Prior to Monday night, there had been three times in the first 22 starts of Deshaun Watson's young NFL career in which the dynamic signal caller left his team with a lead in the final two minutes, on the road, in a difficult environment. In his rookie year, he had given the Texans late leads in New England and in Seattle, and both games saw the Texans done in by questionable coaching decisions and shoddy defense.
Then, last season, in Week 16, in Philadelphia against the defending Super Bowl champions, Watson brought the Texans back from a 13-point deficit in the waning minutes of regulation to take a one point lead. Unfortunately, the defense couldn't execute, and the Texans lost that game, and lost a bye in the first round of the playoffs.
So it probably shouldn't really surprise us that, after Watson put together a two-play, 75 yards drive in 13 seconds to take a 28-27 lead in New Orleans last night, the Texans' defense, in no small part because of questionable play calls from defensive coordinator Romeo Crennel, coughed up yet another late lead on the road against a good team.
At some point, someday, the Texans' defense and coaching will catch up to the standard that their quarterback puts forth in these defining moments. Someday. For now, we wallow in the aftermath of a gut punch 30-28 loss to the New Orleans Saints. As I head to bed at 1:00 a.m. after a lively postgame radio show, here are some rapid fire winners and losers from last night....
4. Whitney Mercilus
In the first game post-Jadeveon Clowney Era, Mercilus made some big plays. His interception in the first half was the turning point that began the march to a 14-3 halftime lead for the Texans. Mercilus also had the team's only sack on the night. He doesn't command the same attention Clowney does, which ultimately may be a bigger issue for J.J. Watt (more on that in a minute), but Mercilus did a nice job on Monday night.
3. Carlos Hyde
It's only one game, but in a weird way, Hyde's first game as a Texan sort of accentuates the interchangeability and randomness that has engulfed most of the running back crop. Hyde is a guy who hasn't been able to keep a steady job, with the Texans becoming his fifth employer since 2017. Yet, Hyde looked really good on Monday night, providing a tough, downhill running style in racking up 83 yards on 10 carries. Hyde and Duke Johnson provided a nice 1-2 punch against one of the better urn defenses of 2018, with the two combining for 140 yards on 19 carries, and making Texan fans forget all about Lamar Miller.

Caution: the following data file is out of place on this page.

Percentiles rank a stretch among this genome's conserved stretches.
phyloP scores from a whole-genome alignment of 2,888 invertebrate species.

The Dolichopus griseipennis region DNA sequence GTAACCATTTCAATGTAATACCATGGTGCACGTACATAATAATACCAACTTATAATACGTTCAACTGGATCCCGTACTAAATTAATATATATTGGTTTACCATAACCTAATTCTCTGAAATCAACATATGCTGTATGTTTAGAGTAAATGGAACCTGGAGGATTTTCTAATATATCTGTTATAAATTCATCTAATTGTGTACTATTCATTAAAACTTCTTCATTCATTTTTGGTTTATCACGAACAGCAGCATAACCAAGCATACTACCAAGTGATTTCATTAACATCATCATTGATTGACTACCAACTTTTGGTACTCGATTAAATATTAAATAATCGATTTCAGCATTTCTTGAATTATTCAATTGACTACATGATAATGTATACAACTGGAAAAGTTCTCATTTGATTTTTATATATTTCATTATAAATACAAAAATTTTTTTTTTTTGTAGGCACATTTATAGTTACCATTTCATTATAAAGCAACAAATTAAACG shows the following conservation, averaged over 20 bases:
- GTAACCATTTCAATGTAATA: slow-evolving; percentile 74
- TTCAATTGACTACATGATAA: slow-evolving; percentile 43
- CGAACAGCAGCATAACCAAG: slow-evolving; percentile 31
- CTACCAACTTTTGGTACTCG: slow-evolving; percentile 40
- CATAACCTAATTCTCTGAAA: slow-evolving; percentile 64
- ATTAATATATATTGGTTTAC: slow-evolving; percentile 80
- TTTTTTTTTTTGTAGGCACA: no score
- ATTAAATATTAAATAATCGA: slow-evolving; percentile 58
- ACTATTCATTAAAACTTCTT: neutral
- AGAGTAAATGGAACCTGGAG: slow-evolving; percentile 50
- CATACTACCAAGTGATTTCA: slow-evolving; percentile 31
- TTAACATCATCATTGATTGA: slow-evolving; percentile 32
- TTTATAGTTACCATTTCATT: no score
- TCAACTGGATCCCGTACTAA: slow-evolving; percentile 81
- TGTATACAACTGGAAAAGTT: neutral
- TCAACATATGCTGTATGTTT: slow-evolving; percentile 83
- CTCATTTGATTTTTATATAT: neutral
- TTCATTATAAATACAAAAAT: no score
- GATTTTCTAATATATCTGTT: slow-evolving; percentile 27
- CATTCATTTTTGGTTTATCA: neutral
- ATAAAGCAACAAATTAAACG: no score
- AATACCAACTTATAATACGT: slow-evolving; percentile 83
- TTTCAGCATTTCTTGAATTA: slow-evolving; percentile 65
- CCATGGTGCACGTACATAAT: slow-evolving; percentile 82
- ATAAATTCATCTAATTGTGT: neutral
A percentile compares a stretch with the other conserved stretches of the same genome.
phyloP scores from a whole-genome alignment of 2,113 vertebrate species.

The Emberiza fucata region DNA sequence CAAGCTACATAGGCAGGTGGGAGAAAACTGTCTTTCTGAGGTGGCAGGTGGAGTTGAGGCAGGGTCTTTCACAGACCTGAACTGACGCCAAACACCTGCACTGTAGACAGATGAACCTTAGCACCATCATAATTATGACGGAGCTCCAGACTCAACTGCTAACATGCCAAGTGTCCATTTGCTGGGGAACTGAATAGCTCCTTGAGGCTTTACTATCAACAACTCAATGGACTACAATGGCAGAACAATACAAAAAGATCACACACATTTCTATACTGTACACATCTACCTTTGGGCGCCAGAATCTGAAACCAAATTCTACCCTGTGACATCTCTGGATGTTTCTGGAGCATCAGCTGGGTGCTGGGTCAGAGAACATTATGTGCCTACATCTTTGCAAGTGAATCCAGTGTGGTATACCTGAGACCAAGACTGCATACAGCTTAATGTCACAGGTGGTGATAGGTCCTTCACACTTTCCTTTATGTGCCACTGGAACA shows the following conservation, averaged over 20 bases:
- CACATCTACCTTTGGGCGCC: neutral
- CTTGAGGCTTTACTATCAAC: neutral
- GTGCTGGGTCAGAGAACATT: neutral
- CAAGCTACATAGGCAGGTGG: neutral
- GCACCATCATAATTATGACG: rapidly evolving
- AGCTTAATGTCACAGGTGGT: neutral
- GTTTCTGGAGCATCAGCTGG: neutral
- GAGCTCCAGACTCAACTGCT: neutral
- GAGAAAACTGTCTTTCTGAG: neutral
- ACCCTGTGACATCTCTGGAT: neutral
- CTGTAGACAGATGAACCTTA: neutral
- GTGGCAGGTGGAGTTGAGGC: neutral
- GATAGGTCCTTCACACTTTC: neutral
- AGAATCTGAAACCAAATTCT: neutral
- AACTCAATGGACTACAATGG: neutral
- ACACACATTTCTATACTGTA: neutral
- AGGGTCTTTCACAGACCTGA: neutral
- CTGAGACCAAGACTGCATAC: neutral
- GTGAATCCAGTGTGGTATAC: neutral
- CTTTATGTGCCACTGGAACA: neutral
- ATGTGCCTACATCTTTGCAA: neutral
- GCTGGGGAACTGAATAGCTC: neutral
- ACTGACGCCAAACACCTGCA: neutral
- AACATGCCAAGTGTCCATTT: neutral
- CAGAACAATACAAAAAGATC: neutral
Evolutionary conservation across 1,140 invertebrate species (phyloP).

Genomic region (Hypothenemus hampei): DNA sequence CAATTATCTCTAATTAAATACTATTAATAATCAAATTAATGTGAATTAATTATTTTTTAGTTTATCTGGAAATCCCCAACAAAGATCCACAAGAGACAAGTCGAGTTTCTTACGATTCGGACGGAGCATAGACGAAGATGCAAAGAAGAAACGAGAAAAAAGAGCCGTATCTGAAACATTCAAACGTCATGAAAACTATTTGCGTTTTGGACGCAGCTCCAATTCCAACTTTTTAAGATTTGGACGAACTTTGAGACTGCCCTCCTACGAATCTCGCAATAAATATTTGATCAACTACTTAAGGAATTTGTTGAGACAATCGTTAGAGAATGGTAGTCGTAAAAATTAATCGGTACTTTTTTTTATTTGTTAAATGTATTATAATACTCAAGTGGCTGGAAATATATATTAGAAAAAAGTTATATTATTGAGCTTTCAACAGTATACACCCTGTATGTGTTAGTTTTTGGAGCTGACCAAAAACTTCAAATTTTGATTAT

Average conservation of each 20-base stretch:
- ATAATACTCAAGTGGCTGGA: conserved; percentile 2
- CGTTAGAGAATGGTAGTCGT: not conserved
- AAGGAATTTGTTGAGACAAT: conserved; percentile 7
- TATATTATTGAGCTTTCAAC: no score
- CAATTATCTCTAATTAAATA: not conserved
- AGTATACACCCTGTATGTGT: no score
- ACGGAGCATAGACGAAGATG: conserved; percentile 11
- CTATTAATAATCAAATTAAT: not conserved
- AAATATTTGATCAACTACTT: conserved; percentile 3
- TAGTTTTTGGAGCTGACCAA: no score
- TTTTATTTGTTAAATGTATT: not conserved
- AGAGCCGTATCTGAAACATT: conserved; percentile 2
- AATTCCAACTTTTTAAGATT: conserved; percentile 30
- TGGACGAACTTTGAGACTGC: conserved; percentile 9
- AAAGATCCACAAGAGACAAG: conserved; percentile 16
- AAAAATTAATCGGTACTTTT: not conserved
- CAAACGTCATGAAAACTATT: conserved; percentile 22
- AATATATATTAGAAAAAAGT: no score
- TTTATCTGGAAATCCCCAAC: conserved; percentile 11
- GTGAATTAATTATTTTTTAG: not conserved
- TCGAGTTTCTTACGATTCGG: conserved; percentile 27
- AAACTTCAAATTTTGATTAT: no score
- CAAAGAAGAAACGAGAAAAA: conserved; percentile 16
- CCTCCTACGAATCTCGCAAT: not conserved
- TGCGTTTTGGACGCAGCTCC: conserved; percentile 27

2. Laremy Tunsil and Kenny Stills
Aside from giving up one sack, Tunsil was fine in his Texans debut. You can definitely see frequent glimpses as to why the Texans were smitten enough with him to give up two first round picks and a second round pick in their trade with the Dolphins, a trade that also brought Stills over to augment the receiving corps. The main reason I list both as winners is because they were able to escape the cesspool that is Miami Dolphin football, and their 59-10 loss to the Ravens on Sunday.
1. Deshaun Watson
There's not much more I can say about Watson that I didn't already articulate in the opening to this post. I'll just say this, and move on — last night was further proof that the Texans can beat anybody on their schedule, as long as Deshaun Watson is their quarterback. He gives them a chance against anyone, anytime, anywhere.
4. J.J. Watt
For the first time in his career, J.J. Watt was kept completely off of the stat sheet. No tackles, no assists, no sacks, no QB hits, no nothing. The easy thing to do here is point the finger at Bill O'Brien the General Manager (as opposed to Bill O'Brien the Head Coach) for trading Jadeveon Clowney, and leaving Watt to deal with constant double and triple teams in the trenches. Last night's game is probably a bit more nuanced than that, given the opposing quarterback (Drew Brees gets the ball out FAST) and the Texans' defensive strategy (very little blitzing, rushing just three or four guys on most pass plays). Watt will be fine, but it was a tough opener.
3. Aaron Colvin
Aaron Colvin is rapidly shooting up the list of "worst free agent signings in team history." His four year, $34 million ($18 million guaranteed) he signed before the 2018 season is looking like an albatross, and Colvin is a gigantic reason the Texans lost on Monday night. Right now, Brock Osweiler, Ahman Green, Ed Reed... those are the names Aaron Colvin is bumping up against.
2. Offensive line play
I need to go back and watch the film — jeez, I sound like the love child of Gary Kubiak and Bill O'Brien — to know exactly where to assign blame, but the solid running game from the Texans was unfortunately countered by continued shoddy protection of Deshaun Watson, who suffered six sacks and 11 QB hits on the night. A few of those were on Watson for holding the ball too long, but this line still makes too many mental errors for a group that, other than Tunsil, has been in this system for at least a year now.
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1. Romeo Crennel
I can live with the 27 points that the Texans gave up to the Saints through the first 59 minutes of the game. Honestly, if you'd told me the Texans would give up 27 points, I would have signed up for that before the game. The problem I have is the final three points, in which, for some reason, Romeo Crennel decided to play defense in a manner where you would have thought the Texans were guarding against a touchdown, not a 58-yard field goal. If we are assigning very specific blame over this loss, Crennel is the one guy that we can point to whose decision making could have prevented the loss. The final play from scrimmage before the winning field goal, where the Texans just willingly yielded about eight yards of crucial field position, just because....
Infuriating. Another chance for a signature win under O'Brien squandered, completely bewildering.